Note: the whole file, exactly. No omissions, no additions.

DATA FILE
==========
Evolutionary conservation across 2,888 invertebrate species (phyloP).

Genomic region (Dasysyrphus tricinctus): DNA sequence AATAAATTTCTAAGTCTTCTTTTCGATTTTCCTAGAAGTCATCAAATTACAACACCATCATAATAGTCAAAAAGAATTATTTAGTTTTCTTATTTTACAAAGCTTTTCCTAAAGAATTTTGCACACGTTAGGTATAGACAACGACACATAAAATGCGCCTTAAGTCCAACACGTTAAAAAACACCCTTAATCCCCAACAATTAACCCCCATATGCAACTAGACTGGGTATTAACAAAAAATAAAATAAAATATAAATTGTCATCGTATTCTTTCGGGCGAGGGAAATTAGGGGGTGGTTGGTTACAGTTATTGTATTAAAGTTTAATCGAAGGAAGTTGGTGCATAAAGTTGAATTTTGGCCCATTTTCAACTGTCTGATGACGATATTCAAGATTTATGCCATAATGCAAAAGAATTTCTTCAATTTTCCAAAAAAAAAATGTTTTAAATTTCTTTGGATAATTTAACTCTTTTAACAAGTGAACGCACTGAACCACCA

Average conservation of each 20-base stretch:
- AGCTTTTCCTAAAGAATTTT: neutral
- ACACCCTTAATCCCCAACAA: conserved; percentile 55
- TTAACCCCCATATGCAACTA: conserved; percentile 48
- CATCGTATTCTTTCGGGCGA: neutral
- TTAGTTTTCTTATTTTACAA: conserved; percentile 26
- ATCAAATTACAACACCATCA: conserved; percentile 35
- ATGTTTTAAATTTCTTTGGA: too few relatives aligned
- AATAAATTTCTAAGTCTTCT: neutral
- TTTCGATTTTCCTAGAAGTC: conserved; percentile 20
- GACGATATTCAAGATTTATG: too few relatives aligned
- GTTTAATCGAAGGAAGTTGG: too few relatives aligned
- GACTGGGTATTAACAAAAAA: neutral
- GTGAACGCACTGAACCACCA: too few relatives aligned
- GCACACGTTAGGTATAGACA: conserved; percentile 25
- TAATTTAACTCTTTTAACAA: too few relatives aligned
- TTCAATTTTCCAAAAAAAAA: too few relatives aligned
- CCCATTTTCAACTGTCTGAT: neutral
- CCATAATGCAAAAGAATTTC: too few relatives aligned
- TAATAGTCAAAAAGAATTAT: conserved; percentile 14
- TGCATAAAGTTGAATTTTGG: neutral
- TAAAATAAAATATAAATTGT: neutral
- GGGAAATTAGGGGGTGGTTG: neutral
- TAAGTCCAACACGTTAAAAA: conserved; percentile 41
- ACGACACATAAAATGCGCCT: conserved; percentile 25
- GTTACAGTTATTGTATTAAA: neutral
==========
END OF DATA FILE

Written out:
Evolutionary conservation across 2,888 invertebrate species (phyloP).

Genomic region (Dasysyrphus tricinctus): DNA sequence AATAAATTTCTAAGTCTTCTTTTCGATTTTCCTAGAAGTCATCAAATTACAACACCATCATAATAGTCAAAAAGAATTATTTAGTTTTCTTATTTTACAAAGCTTTTCCTAAAGAATTTTGCACACGTTAGGTATAGACAACGACACATAAAATGCGCCTTAAGTCCAACACGTTAAAAAACACCCTTAATCCCCAACAATTAACCCCCATATGCAACTAGACTGGGTATTAACAAAAAATAAAATAAAATATAAATTGTCATCGTATTCTTTCGGGCGAGGGAAATTAGGGGGTGGTTGGTTACAGTTATTGTATTAAAGTTTAATCGAAGGAAGTTGGTGCATAAAGTTGAATTTTGGCCCATTTTCAACTGTCTGATGACGATATTCAAGATTTATGCCATAATGCAAAAGAATTTCTTCAATTTTCCAAAAAAAAAATGTTTTAAATTTCTTTGGATAATTTAACTCTTTTAACAAGTGAACGCACTGAACCACCA

Average conservation of each 20-base stretch:
- AGCTTTTCCTAAAGAATTTT: neutral
- ACACCCTTAATCCCCAACAA: conserved; percentile 55
- TTAACCCCCATATGCAACTA: conserved; percentile 48
- CATCGTATTCTTTCGGGCGA: neutral
- TTAGTTTTCTTATTTTACAA: conserved; percentile 26
- ATCAAATTACAACACCATCA: conserved; percentile 35
- ATGTTTTAAATTTCTTTGGA: too few relatives aligned
- AATAAATTTCTAAGTCTTCT: neutral
- TTTCGATTTTCCTAGAAGTC: conserved; percentile 20
- GACGATATTCAAGATTTATG: too few relatives aligned
- GTTTAATCGAAGGAAGTTGG: too few relatives aligned
- GACTGGGTATTAACAAAAAA: neutral
- GTGAACGCACTGAACCACCA: too few relatives aligned
- GCACACGTTAGGTATAGACA: conserved; percentile 25
- TAATTTAACTCTTTTAACAA: too few relatives aligned
- TTCAATTTTCCAAAAAAAAA: too few relatives aligned
- CCCATTTTCAACTGTCTGAT: neutral
- CCATAATGCAAAAGAATTTC: too few relatives aligned
- TAATAGTCAAAAAGAATTAT: conserved; percentile 14
- TGCATAAAGTTGAATTTTGG: neutral
- TAAAATAAAATATAAATTGT: neutral
- GGGAAATTAGGGGGTGGTTG: neutral
- TAAGTCCAACACGTTAAAAA: conserved; percentile 41
- ACGACACATAAAATGCGCCT: conserved; percentile 25
- GTTACAGTTATTGTATTAAA: neutral